Sam Malinski

Of all the players on this list, Malinski is the one who will have the best chance to make an immediate impact at the NHL level. The Avalanche defensive depth is suspect at the NHL level with both Jack Johnson and Kurtis MacDermid better suited as rotational guys and not everyday players and that gives Malinski a chance to shine.

Malinski had immediate success after completing his college career as Cornell’s captain as he jumped into pro hockey and had five points in seven games with the Eagles and five points in seven games in the playoffs, too. He was an offensive engine during development camp and his skating, creativity with the puck, and aggressive mindset will be natural fits in Colorado.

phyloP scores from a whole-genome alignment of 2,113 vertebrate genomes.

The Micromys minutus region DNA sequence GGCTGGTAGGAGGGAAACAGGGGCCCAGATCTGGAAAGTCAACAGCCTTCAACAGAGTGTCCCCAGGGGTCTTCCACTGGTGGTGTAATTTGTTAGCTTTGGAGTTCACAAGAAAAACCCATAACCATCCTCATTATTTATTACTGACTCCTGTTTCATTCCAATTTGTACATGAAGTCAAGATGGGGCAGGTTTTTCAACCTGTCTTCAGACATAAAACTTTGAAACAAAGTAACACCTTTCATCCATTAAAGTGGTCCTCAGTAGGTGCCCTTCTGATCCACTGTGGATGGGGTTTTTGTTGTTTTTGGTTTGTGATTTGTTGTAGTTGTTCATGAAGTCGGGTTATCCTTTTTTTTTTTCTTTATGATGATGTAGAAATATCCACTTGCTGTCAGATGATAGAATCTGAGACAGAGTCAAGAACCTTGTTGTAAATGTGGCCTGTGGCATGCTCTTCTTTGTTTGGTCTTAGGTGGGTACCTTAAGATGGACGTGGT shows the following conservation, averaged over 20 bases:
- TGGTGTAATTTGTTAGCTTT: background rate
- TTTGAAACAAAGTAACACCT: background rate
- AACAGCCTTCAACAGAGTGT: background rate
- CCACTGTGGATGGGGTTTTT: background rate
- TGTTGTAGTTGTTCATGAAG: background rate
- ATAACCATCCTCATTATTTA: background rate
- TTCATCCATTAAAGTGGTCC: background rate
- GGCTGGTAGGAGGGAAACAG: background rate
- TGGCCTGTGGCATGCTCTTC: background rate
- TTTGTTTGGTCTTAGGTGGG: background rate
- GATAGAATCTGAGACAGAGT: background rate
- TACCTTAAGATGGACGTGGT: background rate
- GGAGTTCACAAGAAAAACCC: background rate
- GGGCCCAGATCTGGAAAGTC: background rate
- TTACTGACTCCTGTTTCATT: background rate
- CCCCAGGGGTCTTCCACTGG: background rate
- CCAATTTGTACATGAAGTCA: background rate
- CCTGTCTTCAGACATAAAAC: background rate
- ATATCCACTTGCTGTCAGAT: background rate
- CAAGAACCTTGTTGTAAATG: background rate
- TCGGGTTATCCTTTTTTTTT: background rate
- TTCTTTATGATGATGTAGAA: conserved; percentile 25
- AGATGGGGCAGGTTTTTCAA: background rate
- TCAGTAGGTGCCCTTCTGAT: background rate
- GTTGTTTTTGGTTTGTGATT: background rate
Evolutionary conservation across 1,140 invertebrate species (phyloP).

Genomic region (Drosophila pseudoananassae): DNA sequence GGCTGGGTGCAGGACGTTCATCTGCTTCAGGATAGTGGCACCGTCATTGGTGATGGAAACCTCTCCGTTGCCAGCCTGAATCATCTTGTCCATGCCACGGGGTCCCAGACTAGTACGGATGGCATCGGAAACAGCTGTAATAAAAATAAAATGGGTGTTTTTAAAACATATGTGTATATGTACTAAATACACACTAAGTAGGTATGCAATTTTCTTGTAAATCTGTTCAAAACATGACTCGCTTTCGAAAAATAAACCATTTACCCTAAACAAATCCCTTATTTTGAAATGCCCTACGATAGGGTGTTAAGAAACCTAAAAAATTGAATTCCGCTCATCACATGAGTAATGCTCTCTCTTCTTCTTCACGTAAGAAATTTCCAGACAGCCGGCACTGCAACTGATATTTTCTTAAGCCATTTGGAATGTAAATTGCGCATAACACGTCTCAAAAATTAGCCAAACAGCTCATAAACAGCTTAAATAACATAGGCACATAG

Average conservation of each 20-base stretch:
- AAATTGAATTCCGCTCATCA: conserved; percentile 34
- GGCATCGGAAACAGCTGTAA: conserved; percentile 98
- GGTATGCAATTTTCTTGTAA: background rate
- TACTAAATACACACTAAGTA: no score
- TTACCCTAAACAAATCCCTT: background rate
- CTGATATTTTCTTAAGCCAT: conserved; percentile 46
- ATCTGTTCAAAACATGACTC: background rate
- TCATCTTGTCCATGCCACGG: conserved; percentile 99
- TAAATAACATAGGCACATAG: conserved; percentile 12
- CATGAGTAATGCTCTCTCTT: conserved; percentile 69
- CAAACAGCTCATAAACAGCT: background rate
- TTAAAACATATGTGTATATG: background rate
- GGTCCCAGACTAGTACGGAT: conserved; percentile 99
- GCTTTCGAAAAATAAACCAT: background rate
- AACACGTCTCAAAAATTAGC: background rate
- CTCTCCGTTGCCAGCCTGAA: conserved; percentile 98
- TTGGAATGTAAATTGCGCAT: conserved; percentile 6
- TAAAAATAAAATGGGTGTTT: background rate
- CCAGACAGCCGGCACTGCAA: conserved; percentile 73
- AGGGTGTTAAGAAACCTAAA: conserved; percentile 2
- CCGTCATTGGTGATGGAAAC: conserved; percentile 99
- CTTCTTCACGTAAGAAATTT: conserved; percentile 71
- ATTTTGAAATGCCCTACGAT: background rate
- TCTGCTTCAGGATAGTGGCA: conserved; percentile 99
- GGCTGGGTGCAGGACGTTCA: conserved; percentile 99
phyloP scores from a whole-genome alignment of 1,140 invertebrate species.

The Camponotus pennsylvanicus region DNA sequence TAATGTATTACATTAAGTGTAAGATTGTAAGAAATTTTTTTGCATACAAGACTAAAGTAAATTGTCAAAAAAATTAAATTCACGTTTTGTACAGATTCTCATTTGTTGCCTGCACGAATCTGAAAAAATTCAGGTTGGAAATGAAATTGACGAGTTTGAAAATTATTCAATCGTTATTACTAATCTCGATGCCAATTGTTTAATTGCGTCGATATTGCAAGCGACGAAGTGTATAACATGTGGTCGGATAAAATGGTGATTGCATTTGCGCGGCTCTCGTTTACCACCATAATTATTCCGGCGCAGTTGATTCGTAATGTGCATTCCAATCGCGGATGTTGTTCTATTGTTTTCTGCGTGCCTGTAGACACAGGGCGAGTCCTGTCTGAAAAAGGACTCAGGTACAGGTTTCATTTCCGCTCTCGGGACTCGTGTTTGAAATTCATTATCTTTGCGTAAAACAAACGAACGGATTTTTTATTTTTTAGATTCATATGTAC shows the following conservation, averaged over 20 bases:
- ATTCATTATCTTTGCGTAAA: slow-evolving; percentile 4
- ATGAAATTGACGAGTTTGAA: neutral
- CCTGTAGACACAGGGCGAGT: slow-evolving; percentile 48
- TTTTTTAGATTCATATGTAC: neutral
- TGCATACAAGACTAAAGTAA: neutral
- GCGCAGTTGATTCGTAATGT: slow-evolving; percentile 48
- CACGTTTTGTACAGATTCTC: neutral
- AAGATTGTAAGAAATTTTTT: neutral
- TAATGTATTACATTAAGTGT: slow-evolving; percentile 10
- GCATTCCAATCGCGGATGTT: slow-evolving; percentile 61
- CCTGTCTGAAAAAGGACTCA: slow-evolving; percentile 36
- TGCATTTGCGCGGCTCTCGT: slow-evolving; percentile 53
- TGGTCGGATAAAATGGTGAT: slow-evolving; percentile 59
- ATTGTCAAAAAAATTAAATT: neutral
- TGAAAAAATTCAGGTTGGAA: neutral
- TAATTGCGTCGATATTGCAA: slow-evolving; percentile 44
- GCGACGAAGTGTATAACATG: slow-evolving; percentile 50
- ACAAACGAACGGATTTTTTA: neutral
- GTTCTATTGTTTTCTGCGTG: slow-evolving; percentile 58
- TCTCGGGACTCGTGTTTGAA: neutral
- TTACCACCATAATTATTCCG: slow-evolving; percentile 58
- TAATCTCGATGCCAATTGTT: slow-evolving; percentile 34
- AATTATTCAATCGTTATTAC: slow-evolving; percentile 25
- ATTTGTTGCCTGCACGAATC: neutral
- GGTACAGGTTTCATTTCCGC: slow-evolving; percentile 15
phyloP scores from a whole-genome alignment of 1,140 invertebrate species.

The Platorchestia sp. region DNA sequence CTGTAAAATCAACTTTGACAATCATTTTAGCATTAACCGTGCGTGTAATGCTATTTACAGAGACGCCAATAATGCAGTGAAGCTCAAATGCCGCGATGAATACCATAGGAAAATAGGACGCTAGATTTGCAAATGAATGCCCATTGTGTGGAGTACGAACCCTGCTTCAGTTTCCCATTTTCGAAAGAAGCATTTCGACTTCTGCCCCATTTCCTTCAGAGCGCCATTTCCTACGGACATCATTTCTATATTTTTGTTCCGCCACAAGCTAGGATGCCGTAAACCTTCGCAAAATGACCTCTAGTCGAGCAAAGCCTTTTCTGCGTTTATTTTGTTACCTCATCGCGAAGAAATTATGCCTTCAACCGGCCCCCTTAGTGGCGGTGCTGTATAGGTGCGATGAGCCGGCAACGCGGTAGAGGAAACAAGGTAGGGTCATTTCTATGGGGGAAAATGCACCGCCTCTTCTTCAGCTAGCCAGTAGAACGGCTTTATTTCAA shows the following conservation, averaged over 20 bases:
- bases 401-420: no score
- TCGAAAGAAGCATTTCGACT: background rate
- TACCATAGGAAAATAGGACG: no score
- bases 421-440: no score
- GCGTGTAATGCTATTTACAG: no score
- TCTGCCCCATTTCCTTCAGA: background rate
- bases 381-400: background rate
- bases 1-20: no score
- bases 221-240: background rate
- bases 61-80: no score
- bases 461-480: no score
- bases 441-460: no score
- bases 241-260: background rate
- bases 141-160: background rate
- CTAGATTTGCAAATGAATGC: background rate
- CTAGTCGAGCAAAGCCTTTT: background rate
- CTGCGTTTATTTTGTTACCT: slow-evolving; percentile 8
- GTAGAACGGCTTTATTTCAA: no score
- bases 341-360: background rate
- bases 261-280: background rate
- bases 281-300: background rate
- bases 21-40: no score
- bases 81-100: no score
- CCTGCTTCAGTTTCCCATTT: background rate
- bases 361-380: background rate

Can he defend well enough to crack the NHL lineup? This weekend is a wonderful opportunity for him to build the momentum to force his way into the NHL sooner than later.

Ryan Sandelin, Kyle Mayhew, Michael Underwood, Bryan Yoon

All four of these guys left college and turned pro this year and the first three are on AHL deals with the Eagles while Yoon is on an ECHL contract with the Grizzlies. Sandelin is the only forward and, for the moment, is the best bet to make the Eagles lineup on a regular basis.

We’ll see how they do this weekend and they are worth mentioning because we have seen guys make this work with the Avalanche, most notably Cal Burke who began on an AHL deal and played in NHL games last season.

Of this group, Sandelin is the guy I’ll be keeping closest tabs on but Mayhew is a pretty fun player whose size will be a major challenge for him to overcome.

Everyone else